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An update in the case of a Russian man who just arrived in the U.S. The security boss for Pete Buttigieg’s campaign hints at how he's trying to avoid a repeat of 2016. And Twitter improves account protection capabilities. This is CyberScoop for Friday, November 22.

Alleged Russian hacker cracks a smile in court

Accused scammer Aleksei Burkov pleaded not guilty Friday to allegations that he operated two hacking forums where members bought and sold payment data worth roughly $20 million. The 29-year-old St. Petersburg native arrived in the U.S. on Nov. 12 from Israel after a prolonged extradition battle in which the Russian government tried coercing Israeli officials into sending Burkov to Russia, rather than the U.S. Burkov appeared relaxed to the point of laughing at a joke Judge Thomas Ellis made about his own penchant for eating ice cream in the former Soviet Union. Defense attorney Gregory Stambaugh said Burkov has been in good spirits — a mood the attorney described as “amazing” under the circumstances. Jeff Stone and Sean Lyngaas have new details.

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Buttigieg’s security boss talks campaign strategy

For Mick Baccio, chief information security officer for Democratic presidential candidate Pete Buttigieg’s campaign, the real race is stopping foreign adversaries from hacking into the campaign infrastructure. “I don’t care if it’s left or right, I care if it’s Russian or Iranian [intrusions]. That’s who I really [care about], that’s the competitor,” Baccio said during remarks at CYBERWARCON, a cybersecurity conference held Thursday in Arlington, Virginia. On top of convincing staff to care about cyber-hygiene and use encrypted chat apps, he is also worried about deepfakes. His vision to combat possible doctored video of Buttigieg? “We keep [Buttigieg] in front of a camera pretty much all of his waking hours.” Shannon Vavra explains.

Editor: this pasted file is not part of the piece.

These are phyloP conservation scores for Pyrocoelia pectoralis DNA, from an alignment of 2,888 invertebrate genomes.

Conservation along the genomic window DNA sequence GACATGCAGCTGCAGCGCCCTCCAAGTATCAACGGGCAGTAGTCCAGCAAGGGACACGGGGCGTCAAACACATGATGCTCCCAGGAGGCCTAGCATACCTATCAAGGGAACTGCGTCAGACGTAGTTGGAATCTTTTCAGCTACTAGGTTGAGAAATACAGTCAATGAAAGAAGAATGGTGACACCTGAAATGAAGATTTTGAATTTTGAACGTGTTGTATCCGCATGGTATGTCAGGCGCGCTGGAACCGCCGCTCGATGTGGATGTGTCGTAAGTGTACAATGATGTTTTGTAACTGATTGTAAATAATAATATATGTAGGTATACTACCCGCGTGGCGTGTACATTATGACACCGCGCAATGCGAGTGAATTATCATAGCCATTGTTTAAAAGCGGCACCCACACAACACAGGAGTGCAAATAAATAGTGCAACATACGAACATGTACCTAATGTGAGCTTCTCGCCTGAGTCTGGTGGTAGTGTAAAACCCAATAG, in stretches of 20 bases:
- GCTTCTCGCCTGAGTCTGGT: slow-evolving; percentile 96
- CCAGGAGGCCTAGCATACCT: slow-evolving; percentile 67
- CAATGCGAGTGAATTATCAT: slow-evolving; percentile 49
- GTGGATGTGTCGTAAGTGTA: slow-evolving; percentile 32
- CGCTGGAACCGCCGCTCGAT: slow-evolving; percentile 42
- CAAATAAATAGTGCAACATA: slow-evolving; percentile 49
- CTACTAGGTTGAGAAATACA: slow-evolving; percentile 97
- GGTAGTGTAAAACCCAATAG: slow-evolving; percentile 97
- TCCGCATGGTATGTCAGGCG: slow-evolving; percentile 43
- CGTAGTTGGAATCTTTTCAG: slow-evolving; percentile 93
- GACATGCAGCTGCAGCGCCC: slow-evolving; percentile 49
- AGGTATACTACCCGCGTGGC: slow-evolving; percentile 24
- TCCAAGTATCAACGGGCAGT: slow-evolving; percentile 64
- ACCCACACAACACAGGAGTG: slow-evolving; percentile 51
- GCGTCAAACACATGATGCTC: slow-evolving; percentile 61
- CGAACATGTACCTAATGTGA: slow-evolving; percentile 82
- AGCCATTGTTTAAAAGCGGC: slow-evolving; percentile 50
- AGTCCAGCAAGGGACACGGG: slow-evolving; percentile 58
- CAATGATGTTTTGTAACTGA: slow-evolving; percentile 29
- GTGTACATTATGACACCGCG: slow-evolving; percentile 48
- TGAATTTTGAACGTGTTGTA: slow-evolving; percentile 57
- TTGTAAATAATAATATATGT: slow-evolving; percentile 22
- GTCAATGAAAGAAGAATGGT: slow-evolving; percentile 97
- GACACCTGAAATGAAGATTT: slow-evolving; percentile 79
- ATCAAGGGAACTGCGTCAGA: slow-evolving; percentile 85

Twitter finally toughens up

Twitter says it will allow users to remove their phone numbers from the secure login process, a move that has triggered widespread praise from the security community. Users can now use a one-time code, an app or a physical security key to as a second factor of authentication into their account. Before Thursday, Twitter customers trying to login in a secure way only could enter their username and password, then ask the site to send them an SMS message to verify their identity. The company also forced users who did use a third-party authentication app to use their phone number to sign up. (Facebook announced in May 2018 it would stop requiring phone numbers for multi-factor authentication.) Jeff has the blog.

Another Russian hacker is off to the slammer

A Russian man who helped create a hacking tool capable of extracting funds from victims’ bank accounts will spend four years behind bars, a punishment that fell short of the five years for which federal prosecutors had asked. A judge in the U.S. Southern District of New York handed down the 48-month prison sentence, including time served, to Stanislav Lisov for his role in deploying the NeverQuest malware. Lisov admitted he profited $885,000 from NeverQuest, while government investigators said the hacking technique had been used to try to steal a total of $4.4 million from international banks. Find all the context here.

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